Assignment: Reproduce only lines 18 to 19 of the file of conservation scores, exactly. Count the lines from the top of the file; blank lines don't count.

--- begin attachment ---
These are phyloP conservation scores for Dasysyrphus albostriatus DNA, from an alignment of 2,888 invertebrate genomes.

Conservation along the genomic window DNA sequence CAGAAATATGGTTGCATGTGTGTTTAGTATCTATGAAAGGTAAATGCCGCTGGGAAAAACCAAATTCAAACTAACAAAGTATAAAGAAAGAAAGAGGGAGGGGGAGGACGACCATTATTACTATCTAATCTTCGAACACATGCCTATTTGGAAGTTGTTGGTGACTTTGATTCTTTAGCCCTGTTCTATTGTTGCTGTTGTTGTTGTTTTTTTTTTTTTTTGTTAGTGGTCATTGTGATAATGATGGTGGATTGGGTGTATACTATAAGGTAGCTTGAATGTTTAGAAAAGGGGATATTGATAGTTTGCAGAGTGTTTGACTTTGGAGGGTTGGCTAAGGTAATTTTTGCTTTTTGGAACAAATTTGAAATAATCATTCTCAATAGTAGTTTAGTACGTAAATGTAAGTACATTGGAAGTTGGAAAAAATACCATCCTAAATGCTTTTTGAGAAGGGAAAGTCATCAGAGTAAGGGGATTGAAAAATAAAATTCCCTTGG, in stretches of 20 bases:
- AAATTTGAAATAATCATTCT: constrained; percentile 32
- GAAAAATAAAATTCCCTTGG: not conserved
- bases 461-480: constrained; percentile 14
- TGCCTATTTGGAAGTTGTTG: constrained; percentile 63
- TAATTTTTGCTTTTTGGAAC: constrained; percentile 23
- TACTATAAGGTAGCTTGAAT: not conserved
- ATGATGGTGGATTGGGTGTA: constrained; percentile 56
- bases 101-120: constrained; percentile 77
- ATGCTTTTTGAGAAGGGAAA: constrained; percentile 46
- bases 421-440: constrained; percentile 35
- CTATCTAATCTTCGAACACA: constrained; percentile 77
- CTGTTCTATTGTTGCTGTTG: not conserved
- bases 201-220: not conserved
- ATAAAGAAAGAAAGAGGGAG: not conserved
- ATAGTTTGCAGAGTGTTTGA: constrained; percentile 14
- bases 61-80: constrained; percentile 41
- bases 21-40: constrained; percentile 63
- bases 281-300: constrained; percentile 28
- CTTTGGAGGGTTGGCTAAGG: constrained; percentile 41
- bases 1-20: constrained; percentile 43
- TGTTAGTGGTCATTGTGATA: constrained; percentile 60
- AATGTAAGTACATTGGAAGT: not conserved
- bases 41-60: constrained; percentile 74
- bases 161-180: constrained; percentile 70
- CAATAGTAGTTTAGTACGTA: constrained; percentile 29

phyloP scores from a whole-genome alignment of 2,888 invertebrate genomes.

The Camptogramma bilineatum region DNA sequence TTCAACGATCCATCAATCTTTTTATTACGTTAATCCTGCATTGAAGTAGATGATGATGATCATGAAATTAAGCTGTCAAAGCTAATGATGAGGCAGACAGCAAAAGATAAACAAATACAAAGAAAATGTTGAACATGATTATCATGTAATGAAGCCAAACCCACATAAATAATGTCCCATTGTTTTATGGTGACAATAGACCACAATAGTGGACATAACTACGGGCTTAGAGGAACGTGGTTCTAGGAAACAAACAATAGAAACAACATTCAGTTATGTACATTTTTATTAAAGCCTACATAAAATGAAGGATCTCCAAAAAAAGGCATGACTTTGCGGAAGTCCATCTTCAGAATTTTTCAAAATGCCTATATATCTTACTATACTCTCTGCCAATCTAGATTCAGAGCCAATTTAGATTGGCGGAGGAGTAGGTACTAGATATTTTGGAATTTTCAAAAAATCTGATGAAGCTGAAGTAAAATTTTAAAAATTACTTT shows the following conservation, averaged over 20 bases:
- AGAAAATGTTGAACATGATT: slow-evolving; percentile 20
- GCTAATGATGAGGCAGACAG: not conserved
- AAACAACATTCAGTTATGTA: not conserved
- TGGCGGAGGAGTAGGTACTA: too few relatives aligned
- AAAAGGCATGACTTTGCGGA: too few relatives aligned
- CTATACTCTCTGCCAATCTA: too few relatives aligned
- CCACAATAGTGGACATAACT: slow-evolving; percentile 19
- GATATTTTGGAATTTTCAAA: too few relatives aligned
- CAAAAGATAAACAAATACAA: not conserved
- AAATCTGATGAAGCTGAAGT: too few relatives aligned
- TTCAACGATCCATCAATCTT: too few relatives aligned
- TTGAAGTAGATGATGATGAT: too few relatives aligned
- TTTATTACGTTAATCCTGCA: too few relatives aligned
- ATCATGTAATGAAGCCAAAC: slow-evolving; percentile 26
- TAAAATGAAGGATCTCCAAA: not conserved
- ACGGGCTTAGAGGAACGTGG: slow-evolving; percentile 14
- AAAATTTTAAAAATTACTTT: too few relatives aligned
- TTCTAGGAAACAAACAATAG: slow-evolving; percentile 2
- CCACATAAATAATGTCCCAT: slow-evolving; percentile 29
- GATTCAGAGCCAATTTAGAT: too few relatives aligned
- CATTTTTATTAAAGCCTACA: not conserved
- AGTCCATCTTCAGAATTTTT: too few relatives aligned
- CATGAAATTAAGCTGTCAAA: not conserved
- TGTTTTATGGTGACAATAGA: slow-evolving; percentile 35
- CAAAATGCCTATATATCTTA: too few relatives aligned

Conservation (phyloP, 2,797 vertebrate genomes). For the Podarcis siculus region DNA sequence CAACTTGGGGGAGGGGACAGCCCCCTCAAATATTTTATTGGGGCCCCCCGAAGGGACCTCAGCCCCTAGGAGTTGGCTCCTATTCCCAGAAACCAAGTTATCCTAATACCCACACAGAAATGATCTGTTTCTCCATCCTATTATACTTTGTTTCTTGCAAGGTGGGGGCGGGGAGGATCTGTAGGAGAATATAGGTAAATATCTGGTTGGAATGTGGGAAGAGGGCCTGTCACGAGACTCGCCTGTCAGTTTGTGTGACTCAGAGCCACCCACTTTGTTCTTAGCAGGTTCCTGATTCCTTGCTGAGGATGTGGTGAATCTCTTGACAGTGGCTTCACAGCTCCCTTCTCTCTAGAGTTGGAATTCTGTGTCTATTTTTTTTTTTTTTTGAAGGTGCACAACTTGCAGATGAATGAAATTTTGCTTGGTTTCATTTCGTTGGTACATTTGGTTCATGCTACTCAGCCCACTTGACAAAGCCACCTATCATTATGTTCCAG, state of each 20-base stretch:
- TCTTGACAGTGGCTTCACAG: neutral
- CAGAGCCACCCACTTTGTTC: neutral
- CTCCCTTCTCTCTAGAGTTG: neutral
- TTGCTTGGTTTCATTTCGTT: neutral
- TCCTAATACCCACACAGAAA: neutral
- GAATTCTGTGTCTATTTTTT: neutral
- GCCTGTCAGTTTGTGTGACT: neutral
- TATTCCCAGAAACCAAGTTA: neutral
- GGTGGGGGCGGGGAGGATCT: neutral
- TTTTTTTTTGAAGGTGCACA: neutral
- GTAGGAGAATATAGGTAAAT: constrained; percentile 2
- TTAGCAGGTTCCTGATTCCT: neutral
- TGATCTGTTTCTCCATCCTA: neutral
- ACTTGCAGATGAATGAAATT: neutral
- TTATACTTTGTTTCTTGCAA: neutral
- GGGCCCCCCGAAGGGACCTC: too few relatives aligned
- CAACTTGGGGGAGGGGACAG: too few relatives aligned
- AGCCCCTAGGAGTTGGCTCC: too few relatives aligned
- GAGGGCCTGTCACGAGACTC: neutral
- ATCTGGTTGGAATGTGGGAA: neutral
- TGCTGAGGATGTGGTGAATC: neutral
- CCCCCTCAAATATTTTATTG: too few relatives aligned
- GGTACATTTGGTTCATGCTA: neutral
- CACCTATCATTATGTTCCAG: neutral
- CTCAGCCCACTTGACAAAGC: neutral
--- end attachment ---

- bases 61-80: constrained; percentile 41
- bases 21-40: constrained; percentile 63